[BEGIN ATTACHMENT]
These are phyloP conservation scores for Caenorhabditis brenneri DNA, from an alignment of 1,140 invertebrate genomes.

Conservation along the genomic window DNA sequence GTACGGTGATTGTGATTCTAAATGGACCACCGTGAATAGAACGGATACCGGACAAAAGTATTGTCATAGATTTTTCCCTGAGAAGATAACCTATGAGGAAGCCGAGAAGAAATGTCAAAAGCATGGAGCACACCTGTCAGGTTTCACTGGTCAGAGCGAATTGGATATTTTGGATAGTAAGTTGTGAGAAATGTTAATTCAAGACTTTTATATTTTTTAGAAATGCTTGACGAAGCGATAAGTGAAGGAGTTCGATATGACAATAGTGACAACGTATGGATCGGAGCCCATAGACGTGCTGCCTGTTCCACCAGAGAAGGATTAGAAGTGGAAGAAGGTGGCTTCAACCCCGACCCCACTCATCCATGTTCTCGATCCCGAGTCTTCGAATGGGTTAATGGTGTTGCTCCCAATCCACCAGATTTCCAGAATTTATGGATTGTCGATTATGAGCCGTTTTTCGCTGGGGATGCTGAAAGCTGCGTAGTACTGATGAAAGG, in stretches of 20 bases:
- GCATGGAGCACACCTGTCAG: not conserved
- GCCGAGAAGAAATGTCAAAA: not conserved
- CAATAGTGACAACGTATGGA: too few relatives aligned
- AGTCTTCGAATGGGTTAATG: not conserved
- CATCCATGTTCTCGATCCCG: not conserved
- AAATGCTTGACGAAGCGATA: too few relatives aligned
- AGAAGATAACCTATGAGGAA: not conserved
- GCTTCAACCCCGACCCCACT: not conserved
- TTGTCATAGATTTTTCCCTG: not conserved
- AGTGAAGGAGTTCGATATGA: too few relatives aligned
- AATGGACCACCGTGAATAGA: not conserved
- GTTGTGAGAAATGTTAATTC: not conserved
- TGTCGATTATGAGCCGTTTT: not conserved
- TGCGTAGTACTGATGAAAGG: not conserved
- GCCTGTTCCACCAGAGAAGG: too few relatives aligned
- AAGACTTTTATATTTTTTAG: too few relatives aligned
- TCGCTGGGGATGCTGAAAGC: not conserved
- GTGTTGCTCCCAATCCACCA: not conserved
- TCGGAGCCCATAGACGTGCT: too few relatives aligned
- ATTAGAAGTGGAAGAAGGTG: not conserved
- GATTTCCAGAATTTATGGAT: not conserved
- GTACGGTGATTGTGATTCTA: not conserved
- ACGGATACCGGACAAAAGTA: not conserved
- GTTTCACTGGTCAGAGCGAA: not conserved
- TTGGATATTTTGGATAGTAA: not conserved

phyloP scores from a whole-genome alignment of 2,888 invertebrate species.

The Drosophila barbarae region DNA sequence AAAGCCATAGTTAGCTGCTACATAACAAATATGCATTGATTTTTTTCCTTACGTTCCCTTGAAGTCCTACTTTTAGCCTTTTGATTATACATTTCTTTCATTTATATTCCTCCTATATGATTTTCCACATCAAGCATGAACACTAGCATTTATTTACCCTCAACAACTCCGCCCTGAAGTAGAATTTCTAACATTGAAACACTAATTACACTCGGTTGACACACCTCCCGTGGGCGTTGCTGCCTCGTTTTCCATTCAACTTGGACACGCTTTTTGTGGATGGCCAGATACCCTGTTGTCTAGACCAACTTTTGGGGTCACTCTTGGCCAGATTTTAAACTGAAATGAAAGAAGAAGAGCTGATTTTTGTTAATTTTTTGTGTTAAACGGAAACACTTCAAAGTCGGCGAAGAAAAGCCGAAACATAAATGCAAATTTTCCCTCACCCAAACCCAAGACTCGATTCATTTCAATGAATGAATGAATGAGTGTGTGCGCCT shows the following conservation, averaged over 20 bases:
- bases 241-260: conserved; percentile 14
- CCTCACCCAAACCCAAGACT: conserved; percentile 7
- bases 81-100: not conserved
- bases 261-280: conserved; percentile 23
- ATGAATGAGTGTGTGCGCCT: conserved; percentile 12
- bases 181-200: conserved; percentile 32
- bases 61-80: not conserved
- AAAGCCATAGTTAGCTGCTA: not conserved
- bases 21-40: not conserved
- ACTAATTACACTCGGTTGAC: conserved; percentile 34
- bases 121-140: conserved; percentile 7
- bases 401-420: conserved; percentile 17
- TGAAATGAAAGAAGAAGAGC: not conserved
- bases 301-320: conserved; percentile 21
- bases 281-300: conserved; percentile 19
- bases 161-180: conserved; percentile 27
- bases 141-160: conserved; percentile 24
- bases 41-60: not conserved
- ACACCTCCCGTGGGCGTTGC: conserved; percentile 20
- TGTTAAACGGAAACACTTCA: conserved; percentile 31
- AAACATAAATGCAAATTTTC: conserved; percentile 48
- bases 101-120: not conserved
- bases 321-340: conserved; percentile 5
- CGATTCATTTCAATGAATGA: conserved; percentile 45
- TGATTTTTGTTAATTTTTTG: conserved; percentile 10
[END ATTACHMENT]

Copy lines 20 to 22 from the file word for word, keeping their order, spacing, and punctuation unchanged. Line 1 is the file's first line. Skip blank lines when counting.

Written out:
- GTGTTGCTCCCAATCCACCA: not conserved
- TCGGAGCCCATAGACGTGCT: too few relatives aligned
- ATTAGAAGTGGAAGAAGGTG: not conserved